Wright was in the middle of building a home, which he named Taliesin, for himself and his mistress in Spring Green, Wisconsin. He had recently left his wife and six children for Martha "Mamah" Borthwick, whose husband Edwin Cheney had commissioned Wright to build a house in Oak Park, Illinois. Cheney may have a gained a Frank Lloyd Wright house, but he lost his wife—Mamah and Wright became close, even traveling to Europe together, sans spouses, in 1909. The Cheneys divorced in 1911; Wright’s divorce would take more than another decade to be finalized.

On August 15, 1914, Wright was away attending to the construction of Midway Gardens in Chicago when he got a terrible message. “Taliesin destroyed by fire,” it read, and that was all. For the time being, at least, Wright was spared the details: Their servant, Julian Carlton, had attacked Mamah, her children, and Taliesin workmen, pouring gasoline under the door and setting the home ablaze. When some of the victims broke windows and tried to escape, Carlton hacked at them from outside of the house with a hatchet.

The Ogden Standard, September 5, 1914
A news account of the tragedy, September 5, 1914
Library of Congress // Public Domain

While precise accounts of the crime vary, according to biographer William Drennan, Carlton first killed Mamah and her two children, 8-year-old Martha and 12-year-old John, while they were eating lunch on a porch, bludgeoning them with a hatchet. Once Carlton had taken care of them, he went to a dining room where the workmen were eating, locked them in, and set fire to the place.

In the end, eight people died—seven victims and the murderer himself. The victims included Mamah and her children, draftsman Emil Brodelle, gardener David Lindblom, handyman Tom Brunker, and Ernest Weston, the son of carpenter William Weston.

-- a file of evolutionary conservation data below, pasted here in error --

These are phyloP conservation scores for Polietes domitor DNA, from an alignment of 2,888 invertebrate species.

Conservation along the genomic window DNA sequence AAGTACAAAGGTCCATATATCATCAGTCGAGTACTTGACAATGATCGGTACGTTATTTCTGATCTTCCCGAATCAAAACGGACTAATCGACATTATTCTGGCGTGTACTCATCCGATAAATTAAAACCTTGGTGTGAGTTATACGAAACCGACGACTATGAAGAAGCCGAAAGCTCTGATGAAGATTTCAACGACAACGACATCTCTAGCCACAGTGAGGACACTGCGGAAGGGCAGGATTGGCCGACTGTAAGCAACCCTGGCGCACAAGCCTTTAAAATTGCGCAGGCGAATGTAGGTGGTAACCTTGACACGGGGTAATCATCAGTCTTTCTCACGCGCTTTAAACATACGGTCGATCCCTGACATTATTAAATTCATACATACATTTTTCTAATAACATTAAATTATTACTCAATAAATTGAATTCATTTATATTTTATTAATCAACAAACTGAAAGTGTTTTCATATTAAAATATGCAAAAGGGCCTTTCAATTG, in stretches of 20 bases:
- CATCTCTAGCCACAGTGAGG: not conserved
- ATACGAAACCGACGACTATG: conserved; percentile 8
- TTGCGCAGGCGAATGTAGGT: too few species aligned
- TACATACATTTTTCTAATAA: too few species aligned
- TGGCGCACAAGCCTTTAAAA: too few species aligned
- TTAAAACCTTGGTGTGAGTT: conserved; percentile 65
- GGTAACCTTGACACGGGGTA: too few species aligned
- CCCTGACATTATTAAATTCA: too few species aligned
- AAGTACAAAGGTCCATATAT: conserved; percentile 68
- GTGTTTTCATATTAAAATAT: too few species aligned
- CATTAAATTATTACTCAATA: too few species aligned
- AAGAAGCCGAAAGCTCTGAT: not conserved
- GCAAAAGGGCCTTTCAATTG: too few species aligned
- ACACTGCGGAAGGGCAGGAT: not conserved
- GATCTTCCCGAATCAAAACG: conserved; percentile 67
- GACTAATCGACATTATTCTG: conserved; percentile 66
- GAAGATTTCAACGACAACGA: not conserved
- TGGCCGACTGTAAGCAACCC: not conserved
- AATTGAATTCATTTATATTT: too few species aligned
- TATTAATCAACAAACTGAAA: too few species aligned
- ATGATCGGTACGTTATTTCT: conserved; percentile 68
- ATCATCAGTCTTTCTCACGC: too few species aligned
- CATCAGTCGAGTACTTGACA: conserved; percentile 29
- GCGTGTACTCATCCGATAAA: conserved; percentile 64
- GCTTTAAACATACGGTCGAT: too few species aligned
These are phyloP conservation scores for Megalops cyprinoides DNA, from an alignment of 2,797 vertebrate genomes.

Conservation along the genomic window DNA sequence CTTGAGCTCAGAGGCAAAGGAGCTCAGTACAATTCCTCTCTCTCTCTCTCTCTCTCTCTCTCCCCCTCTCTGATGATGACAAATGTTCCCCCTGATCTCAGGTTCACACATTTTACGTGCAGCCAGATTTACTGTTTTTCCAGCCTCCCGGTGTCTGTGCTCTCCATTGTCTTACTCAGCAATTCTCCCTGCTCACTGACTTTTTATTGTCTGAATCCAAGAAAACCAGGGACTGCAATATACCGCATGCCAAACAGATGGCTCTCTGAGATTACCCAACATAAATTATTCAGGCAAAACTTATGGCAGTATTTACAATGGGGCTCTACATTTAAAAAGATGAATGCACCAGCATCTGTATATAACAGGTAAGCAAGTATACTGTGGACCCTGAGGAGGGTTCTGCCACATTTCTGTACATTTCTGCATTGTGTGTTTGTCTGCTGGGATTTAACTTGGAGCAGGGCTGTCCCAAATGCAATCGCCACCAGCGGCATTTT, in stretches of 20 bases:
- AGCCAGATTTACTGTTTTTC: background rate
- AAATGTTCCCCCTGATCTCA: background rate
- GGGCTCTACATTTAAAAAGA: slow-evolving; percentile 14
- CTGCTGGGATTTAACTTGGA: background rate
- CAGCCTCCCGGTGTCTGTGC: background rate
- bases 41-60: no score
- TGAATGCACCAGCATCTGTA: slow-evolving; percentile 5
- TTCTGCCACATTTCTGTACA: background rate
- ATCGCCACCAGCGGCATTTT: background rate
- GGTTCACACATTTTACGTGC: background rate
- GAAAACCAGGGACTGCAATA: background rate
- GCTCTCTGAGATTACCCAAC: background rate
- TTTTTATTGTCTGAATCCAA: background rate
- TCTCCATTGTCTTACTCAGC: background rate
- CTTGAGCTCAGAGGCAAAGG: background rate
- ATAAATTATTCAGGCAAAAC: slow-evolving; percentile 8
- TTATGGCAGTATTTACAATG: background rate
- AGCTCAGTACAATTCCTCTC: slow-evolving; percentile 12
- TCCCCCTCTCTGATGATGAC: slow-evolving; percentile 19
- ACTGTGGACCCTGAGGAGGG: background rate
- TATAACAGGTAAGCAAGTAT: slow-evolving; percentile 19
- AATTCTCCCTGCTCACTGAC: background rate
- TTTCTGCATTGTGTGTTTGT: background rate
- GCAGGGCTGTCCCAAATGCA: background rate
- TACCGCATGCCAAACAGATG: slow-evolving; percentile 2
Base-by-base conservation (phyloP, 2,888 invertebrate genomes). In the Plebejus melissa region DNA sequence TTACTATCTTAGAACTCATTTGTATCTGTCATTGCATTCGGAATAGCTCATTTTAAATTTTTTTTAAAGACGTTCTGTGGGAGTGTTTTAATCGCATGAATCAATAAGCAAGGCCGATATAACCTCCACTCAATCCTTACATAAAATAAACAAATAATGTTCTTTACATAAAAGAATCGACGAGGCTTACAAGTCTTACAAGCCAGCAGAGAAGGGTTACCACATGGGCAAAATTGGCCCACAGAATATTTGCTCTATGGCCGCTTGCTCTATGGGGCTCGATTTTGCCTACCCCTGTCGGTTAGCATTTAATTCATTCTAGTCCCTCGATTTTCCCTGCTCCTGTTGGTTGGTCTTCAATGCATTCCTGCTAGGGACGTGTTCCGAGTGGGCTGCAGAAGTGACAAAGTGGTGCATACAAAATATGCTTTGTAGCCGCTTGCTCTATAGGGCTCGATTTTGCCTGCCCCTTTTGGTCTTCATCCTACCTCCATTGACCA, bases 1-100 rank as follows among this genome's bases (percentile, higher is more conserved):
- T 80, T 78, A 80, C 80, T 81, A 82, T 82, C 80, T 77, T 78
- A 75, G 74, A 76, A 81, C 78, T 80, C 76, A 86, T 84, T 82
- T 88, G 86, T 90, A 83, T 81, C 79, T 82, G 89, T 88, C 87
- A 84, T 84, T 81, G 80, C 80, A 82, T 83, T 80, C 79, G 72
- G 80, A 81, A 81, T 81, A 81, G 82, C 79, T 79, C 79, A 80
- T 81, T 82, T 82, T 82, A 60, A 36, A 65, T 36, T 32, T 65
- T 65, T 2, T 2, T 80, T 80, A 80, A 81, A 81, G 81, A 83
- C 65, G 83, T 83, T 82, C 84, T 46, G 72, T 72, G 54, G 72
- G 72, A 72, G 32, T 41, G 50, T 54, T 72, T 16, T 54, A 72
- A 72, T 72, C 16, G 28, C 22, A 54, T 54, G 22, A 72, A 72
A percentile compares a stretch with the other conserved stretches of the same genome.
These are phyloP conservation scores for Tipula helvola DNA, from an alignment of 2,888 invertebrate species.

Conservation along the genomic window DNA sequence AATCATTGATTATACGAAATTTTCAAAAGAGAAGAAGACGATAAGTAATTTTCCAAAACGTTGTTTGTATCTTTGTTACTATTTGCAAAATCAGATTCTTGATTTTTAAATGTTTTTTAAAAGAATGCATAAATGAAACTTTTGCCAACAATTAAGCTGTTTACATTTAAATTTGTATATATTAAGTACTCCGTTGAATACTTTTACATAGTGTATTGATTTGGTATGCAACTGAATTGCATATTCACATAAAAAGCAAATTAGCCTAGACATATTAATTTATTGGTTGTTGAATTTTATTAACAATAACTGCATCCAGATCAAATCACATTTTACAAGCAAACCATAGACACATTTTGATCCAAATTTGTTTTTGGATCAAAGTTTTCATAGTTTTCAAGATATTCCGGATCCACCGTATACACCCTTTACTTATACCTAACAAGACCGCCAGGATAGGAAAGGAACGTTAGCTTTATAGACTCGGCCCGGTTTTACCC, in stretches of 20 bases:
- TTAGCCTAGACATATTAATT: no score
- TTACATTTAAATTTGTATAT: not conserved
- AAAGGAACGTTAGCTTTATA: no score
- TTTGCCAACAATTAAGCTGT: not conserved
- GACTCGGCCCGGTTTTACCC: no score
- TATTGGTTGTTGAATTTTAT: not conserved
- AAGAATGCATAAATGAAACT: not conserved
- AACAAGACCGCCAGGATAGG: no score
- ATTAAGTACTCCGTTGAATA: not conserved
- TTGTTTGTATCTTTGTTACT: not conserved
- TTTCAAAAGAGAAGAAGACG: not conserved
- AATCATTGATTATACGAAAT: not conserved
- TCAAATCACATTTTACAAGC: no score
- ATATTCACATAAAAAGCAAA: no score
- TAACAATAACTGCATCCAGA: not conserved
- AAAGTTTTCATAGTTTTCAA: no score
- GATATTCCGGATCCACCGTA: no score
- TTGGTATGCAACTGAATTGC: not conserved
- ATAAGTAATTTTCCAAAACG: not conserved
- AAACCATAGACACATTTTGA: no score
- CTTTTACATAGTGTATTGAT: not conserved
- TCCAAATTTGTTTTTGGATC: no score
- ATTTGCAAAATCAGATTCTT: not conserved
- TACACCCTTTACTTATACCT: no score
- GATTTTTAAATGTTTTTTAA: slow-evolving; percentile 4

The murderer didn’t die right away, though. He swallowed hydrochloric acid soon after the attack, and died of starvation about seven weeks later. Despite being questioned, Carlton never did give a motive for his killing spree. There’s some evidence to suggest a series of disputes with the workers, however, and that Carlton had recently been told he was being terminated.

Taliesin
Taliesin as it looks today
edward stojakovic, Flickr // CC BY 2.0

As for the absolutely devastated Frank Lloyd Wright, he rebuilt Taliesin in Mamah’s honor. The land may have been cursed, however, because this second reincarnation of the house was also destroyed by fire. In 1925, a lightning storm apparently ignited the wiring, sparking a conflagration that eventually burned the house down. Not one to be deterred, Wright built Taliesin III on the same spot. Today, the home is open for tours and events.

A version of this story originally ran in 2011.

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8 Animals That Have Been Imprisoned or Arrested
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iStock

It might seem like a case of animals just being animals, but when eight donkeys in northern India recently ate nearly $1000 worth of greenery in their small town, they did four days in the big house. (Perhaps part of the problem? They ate expensive saplings that were planted right near the jail. Rookie mistake.) But whether they harmed property or people, were in cahoots with human outlaws, or were simply in the wrong place at the wrong time, these eight other critters are proof that "crime" can sometimes be cuddly.

1. THE PIGEON THAT WAS ARRESTED ON SUSPICION OF ESPIONAGE.

In 2015, officials in India arrested a pigeon they suspected was a spy. The bird’s body was stamped with a message written partly in Urdu—Pakistan’s official language—and what appeared to be a Pakistani phone number. It had landed in a village close to the country’s shared border with Pakistan, near the Kashmir region that’s claimed by both countries and has been the subject of multiple wars between India and Pakistan beginning in 1947. Though there was a ceasefire in 1972 (the current situation is that India controls 45 percent of Kashmir, Pakistan 35 percent, and China 20 percent), because both countries believe they have rights to the area, it's frequently the site of military clashes and infiltration.

So when a 14-year-old boy found the suspicious-looking pigeon so close to Kashmir, he turned it over to authorities. The officials took it to a veterinary hospital for x-rays, and though they couldn’t find any concrete evidence of foreign fowl play, they kept the bird in custody, recording it as a “suspected spy” in their police diary.